By St. Nikolai Velimirovich
"And God saw that it was good" (Genesis 1).
Brethren, the first revelation about this world that Holy Scripture communicates to us is that the world proceeded from good and not from evil, from God and not from some power contrary to God and not from some imagined primordial mixture of good and evil. The second revelation, brethren, about this world is that everything that the good God created is good. The light is good; the firmament of heaven is good; the land is good; the sea is good; the grass, the vegetation and the fruitful trees are good; the heavenly lights- the sun, moon and stars-are good; the living creatures in the water and the birds in the air are good; all living beings according to their kind are good; the cattle, the small animals and the beasts of the earth are good. Finally, man - the master, under the lordship of God, over all created things - is also good. "And God saw that it was good." The appraiser of the value of this world is not and cannot be someone who views this world superficially and partially, but can only be He who views all of creation together and each part individually, He who knows their number, name, composition and essence incomparably better than all men on earth. "And God saw that it was very good" (Genesis 1:31). But, nevertheless, there have been men who have slandered the work of God, saying that this world is evil in its essence, that each individual creation is evil, and that matter, from which all earthly beings are formed, is evil. However, evil is found in sin, and sin is from the evil spirit; therefore, evil dwells in the spirit of evil and not in matter. This spirit, fallen from God, is the sower of evil in the world, from whence come the tares in God's wheat. The spirit of evil strives to use both the human spirit and material things in general as his weapons of evil. He is also the one who instills in the human mind the thought that the whole created world is evil and that matter, from which creation was formed, is fundamentally evil. He slanders God's works in order to conceal his own works; he accuses God in order not to be accused. O my brethren, let us guard ourselves from the cunning of the evil spirit. Let us guard ourselves in particular from the evil thoughts that he sows in our minds.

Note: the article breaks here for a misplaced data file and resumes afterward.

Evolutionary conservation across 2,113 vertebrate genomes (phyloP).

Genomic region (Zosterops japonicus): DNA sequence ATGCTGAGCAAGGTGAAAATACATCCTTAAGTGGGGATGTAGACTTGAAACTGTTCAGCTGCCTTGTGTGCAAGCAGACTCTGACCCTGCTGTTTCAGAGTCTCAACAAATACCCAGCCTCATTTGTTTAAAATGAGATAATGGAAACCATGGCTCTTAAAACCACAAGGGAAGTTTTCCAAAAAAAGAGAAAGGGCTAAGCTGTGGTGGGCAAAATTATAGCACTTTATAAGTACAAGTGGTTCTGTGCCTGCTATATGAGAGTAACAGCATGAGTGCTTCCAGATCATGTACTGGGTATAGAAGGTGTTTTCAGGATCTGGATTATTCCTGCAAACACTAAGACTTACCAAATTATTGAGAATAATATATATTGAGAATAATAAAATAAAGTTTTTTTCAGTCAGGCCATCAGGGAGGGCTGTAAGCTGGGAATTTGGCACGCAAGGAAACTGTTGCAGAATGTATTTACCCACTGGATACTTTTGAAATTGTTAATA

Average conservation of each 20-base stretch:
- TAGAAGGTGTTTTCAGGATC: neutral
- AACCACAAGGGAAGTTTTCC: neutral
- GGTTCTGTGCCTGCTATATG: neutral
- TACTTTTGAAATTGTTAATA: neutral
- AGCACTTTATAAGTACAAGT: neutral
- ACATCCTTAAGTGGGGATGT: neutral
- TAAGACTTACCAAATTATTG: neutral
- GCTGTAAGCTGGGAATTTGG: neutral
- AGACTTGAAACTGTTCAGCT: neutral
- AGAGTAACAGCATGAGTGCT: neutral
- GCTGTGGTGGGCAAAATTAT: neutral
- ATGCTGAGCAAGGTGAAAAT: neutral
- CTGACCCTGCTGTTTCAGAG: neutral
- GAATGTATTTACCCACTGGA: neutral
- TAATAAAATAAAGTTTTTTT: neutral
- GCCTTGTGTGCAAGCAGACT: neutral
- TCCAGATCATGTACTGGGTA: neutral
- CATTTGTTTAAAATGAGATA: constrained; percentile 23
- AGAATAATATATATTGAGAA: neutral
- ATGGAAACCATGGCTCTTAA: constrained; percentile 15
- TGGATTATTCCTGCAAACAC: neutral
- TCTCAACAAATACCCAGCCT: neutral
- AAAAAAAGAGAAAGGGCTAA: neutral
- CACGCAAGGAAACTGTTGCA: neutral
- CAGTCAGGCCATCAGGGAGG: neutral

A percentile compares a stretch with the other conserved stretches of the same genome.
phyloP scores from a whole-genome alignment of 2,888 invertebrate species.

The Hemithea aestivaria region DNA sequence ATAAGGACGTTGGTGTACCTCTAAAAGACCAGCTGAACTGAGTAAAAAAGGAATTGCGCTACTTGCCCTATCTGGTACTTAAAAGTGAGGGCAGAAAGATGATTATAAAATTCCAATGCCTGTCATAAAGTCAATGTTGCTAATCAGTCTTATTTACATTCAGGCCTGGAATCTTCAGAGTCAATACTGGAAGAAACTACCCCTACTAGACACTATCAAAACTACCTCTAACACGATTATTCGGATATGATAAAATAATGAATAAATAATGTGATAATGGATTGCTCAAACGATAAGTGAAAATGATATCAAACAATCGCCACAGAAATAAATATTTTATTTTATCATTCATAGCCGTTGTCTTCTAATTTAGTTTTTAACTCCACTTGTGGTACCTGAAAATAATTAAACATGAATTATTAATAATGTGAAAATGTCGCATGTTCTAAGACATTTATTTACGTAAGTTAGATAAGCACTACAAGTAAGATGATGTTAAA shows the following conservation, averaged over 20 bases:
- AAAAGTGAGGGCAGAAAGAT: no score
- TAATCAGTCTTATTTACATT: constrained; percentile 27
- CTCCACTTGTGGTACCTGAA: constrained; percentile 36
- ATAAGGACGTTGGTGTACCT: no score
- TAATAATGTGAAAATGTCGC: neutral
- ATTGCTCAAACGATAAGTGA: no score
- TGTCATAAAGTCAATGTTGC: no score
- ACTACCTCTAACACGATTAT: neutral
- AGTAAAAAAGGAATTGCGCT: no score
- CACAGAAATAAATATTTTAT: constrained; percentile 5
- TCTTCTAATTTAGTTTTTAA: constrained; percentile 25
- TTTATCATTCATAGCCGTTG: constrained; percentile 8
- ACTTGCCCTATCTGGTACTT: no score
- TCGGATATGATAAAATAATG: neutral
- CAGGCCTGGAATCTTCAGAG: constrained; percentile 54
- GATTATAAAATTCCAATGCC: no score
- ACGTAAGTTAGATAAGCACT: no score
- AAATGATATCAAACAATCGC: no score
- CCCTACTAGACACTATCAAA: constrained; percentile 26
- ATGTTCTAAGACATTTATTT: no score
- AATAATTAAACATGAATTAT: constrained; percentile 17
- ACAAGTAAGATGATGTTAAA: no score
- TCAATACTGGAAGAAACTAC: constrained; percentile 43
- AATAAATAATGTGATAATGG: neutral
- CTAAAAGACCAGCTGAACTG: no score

"And God saw that it was good" (Genesis 1:4, 10, 12, 18, 21, 25).
Brethren, only good works proceed from the good Creator. Therefore, let all those who say that both good and evil proceed from God be silent. After His every act, God Himself affirms that it is good. Six times He repeated that what He created was good, and finally, the seventh time, when He saw all in its entirety, He pronounced His judgment that all He had created "was very good" (Genesis 1:31). Therefore, in total He repeated seven times that everything was good that came into existence by His holy will. Is it not a great wonder that some people come up with the godless assertion that both good and evil equally proceed from God? God, as if He knew that such slanders would be cast against Him - or, better to say, that such slanders would be cast throughout the centuries - gave His defense in advance and repeated it seven times, for all times and for all generations. Evil comes from sin, and there is no sin in God. Therefore, God can do no evil. He is called the Almighty because He is powerful to do every good. Wicked and twisted are the commentators on God who claim that God is "Almighty'' because He can do both good and evil. God is the source of good and is darkened by nothing, and nothing can proceed from Him that is contrary to good. It is obvious to every normal man that evil is contrary to good. Know, brethren, that those who speak of duality in God, in the eternal Source of good, are those in whom is found the duality of good and evil. However, all those who love good, follow the path of goodness, and yearn for good have a clear revelation within themselves that God is good, and only good.